Generation Y, Echo-boomers, Generation Me, The Peter Pan Generation; over the years this group has had many different names, but none more synonymous with their condition than the title coined in 1991 by authors William Strauss and Neil Howe: Millennials.
The Pew Research Centre state that anyone born between 1981 and 1996 (ages 23 to 38 in 2019) is a millennial. Other institutions stretch the cohort back as far as 1980 and forward as long as 2004. Something that no one is debating, is that millennials, who recently became the largest consumer generation in US history at 92 million, have a spending power that marketers can’t ignore.
Millennials in the US spend $600 million each year, but the way these millennials are spending is very different from their parents. As the first truly digital generation, they have outgrown traditional marketing tactics and marketers, as a result, are scrambling to adapt.
Targeting this huge group with a generalized message just won't cut it. Doing so overlooks the fact that millennials are the most diverse, tech-savvy, and in some cases debt-ridden, group in history.
So what is the answer to this 90 million dollar question? Well, as with most things at Hurree, we believe the solution lies in market segmentation. And what segment within the millennial cohort will be the most lucrative to your business? Drumroll, please...The HENRYs.
What are HENRYs?
In demographic segmentation, the acronym HENRY means High Earning, Not Rich Yet. According to The Wise Marketer, a HENRY is “under 55 years old with an annual income between $100K and $250K, but that has not amassed investable assets of $1M”. Between 2012 and 2017, this segment of the population grew by 26%, meaning that roughly 36 million households fall into this category.
Given that 27% of HENRYs are millennials, this affluent subgroup is a highly powerful market to delve into. The U.S. Chamber of Commerce estimates that millennial HENRYs have a purchasing power of approximately $200 million directly, and $500 million indirectly through parental-spending influence.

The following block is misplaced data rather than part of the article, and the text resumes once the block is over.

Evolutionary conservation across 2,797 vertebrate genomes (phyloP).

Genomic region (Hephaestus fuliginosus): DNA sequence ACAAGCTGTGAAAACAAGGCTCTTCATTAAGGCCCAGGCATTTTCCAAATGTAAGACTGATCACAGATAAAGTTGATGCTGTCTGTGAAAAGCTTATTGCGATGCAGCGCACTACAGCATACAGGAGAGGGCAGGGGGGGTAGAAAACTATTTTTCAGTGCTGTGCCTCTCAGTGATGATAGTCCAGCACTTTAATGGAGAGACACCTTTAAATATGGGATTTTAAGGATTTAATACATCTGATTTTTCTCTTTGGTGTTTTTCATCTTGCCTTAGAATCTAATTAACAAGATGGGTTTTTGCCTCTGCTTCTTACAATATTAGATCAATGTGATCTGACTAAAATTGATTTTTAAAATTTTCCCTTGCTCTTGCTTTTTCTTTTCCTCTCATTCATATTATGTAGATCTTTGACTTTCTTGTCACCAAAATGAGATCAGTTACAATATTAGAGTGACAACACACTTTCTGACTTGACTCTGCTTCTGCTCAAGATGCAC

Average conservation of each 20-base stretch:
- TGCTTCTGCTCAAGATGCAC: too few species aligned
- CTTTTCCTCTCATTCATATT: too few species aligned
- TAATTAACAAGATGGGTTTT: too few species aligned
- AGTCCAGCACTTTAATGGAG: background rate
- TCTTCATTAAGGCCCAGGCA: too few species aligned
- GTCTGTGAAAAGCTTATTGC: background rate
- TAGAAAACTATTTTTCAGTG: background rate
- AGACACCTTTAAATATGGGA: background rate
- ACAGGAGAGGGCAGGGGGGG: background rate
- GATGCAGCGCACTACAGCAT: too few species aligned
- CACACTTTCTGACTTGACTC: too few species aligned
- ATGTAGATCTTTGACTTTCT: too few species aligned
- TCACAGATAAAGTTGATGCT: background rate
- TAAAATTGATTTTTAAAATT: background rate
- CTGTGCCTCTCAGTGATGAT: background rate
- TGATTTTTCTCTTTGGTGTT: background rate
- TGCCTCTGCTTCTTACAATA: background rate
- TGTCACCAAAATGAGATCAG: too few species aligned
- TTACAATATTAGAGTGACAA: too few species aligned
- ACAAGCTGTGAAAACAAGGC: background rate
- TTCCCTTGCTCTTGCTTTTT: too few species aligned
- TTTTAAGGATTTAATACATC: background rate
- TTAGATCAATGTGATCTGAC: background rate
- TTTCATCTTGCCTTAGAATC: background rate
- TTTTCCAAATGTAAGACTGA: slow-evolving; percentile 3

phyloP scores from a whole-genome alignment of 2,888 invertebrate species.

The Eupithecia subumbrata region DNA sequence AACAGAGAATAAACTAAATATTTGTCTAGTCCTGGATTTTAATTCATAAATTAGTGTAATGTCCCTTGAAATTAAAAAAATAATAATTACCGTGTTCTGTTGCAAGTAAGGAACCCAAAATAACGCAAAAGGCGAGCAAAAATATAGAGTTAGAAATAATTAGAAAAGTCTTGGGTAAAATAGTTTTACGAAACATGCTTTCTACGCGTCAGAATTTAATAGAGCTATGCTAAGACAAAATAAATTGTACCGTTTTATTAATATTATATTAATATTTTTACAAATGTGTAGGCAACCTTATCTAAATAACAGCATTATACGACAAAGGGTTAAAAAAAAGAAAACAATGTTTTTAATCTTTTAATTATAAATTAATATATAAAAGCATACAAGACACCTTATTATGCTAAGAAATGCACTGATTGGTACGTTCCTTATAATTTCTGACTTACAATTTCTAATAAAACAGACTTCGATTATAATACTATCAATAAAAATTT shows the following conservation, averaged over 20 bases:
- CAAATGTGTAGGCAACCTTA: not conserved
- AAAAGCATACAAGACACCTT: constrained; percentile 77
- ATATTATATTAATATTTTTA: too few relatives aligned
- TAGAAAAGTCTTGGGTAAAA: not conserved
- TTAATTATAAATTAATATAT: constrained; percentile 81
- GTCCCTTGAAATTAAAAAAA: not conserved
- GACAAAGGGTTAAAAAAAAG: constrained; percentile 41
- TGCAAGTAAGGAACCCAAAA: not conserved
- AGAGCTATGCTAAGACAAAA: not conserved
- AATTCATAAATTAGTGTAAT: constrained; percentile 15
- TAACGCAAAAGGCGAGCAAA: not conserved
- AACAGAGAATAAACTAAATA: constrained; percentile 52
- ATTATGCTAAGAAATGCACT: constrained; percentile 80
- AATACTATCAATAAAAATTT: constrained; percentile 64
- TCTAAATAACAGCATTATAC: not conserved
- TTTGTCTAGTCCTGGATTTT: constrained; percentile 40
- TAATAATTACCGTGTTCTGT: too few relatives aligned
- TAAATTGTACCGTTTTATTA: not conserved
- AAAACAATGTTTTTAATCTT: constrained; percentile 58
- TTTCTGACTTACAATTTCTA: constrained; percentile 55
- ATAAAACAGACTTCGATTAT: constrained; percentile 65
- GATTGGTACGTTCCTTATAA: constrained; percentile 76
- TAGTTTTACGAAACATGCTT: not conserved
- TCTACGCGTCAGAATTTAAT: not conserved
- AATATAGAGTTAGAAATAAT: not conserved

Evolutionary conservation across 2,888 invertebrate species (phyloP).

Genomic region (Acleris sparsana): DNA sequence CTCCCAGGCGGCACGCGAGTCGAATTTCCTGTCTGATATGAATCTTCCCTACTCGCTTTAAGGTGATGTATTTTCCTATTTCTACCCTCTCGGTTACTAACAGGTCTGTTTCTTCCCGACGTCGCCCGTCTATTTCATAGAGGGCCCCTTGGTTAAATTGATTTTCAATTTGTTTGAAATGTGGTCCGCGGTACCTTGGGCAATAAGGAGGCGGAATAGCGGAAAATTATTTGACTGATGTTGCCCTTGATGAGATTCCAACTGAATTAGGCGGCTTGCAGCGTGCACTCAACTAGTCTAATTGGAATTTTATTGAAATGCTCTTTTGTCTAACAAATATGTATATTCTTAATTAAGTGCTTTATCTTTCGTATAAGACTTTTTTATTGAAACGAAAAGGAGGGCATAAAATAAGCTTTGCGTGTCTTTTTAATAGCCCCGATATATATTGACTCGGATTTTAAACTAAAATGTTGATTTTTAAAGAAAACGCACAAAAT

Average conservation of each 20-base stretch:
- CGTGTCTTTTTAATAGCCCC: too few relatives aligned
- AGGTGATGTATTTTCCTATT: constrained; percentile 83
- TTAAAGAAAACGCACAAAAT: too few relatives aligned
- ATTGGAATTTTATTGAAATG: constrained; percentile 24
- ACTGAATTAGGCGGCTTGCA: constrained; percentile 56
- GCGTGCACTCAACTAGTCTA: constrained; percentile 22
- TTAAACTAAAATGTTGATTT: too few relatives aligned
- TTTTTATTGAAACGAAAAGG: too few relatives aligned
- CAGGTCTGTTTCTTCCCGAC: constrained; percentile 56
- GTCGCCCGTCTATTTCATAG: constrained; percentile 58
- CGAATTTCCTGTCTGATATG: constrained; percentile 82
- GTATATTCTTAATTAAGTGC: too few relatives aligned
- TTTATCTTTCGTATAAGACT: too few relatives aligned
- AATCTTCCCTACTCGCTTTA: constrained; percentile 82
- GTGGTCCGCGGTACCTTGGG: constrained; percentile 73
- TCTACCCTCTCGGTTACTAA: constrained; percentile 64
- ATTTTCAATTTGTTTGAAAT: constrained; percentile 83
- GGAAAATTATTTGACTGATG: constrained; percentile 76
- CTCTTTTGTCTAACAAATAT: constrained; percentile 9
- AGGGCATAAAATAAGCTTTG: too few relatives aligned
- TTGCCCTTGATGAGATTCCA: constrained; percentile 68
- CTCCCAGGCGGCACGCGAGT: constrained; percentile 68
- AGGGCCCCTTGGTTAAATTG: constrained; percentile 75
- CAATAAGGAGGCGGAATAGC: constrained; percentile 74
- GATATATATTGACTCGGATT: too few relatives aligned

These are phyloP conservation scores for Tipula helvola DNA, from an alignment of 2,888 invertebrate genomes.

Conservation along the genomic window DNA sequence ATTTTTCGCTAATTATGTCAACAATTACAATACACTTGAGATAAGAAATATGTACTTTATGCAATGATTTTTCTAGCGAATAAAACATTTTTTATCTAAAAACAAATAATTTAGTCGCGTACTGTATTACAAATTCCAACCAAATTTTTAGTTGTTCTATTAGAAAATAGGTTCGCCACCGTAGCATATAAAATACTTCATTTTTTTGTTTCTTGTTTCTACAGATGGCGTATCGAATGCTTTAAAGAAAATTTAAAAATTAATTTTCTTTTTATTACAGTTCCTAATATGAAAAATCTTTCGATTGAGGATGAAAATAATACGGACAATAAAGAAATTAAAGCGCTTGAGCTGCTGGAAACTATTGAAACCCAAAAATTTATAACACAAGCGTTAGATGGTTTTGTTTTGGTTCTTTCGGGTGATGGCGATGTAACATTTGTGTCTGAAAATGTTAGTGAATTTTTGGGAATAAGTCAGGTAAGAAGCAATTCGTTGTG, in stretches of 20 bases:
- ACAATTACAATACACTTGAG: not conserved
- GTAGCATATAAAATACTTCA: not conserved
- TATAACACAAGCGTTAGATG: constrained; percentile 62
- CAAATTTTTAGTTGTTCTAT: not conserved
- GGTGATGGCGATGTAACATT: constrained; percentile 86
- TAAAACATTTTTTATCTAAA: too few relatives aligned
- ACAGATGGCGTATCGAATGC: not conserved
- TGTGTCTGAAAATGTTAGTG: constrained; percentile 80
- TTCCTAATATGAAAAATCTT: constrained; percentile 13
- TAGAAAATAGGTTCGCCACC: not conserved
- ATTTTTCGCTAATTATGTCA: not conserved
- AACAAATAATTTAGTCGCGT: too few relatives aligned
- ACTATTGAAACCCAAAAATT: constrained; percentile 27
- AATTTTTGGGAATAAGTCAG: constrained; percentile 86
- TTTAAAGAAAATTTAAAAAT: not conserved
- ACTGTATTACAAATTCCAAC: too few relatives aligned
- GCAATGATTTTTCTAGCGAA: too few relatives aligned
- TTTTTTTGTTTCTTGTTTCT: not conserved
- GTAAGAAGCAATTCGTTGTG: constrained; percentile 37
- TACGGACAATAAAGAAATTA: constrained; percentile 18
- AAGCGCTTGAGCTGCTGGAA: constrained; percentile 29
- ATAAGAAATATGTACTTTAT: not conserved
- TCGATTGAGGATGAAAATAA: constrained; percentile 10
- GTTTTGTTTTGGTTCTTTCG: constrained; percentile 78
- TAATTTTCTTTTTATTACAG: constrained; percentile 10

Source: The Wise Marketer
Millennial HENRYs are at the top of their generation. Targeting these bulging bank accounts will see more direct spending opportunities and have the potential to foster lifetime brand relationships. Plus, HENRYs are trendsetters; their purchases and lifestyle choices will see less-wealthy millennials reaching for the same products as they aspire to move up the financial ladder.
So what does it take to hack the millennial HENRY market?
It’s not as simple as ‘they’ve got money, let’s go take it’. Millennial HENRYs are fiscally savvy. Growing up during the 2007 recession, they watched as global crises after global crises swept their elders into financial trouble. As such, they seek value, craftsmanship, and guarantees before they part with their cold, hard cash.
Let’s look at some of the factors that you need to consider when targeting millennial HENRYs:
Traditional marketing tactics won’t cut it with this generation; failing to adapt to the mobile marketing landscape will render you irrelevant: Innovate digitally or expire.
It won’t come as a surprise that 94% of millennials own a smartphone, and it’s with these mobile devices that they make 36% of their purchases. So how do you reach a segment that is so ardently attached to their phone?
Source: Digital Commerce 360
Let’s start with the basics; ask yourself, is your website mobile-responsive? Accustomed to having all of the world’s information at their fingertips, millennial HENRYs expect your marketing to be an easy-to-access research aide. They might have the big bucks but they’re not above trolling the internet in search of the best deal. So even if your SEO is top-notch and they land on your homepage, they won’t stick around for long if half of your content doesn’t load or leaks off their screen. Ensure that your website makes a smooth transition from desktop to mobile browsing, or face the wrath of the HENRYs.
Next, design your content mobile-first. That means knowing which social platforms to focus on - after all, 88% of millennials are on social media! Deliver engaging omnichannel campaigns that leverage the latest mobile marketing trends such as live-streaming video, shoppable imagery, high-end-influencer campaigns and customer-centric blogs (yes, millennials still read!). Make creative, shareable and authentic content that is easy to access and valuable to this demographic during the research stage of their customer journey.
Remember mobile-first marketing isn’t just helpful for your audience, it also provides huge benefits for your business. Through vital social media and web analytics insights, you can track your target demographic’s behaviours and preferences and, in turn, craft campaigns that accurately meet their needs.
Understanding Personal Branding
Millennials grew up with Facebook, Twitter, and LinkedIn; they watched social media evolve, and in some cases, take over people’s lives. Social media has changed the way millennials present themselves to the world. They represent the first generation of personal branding.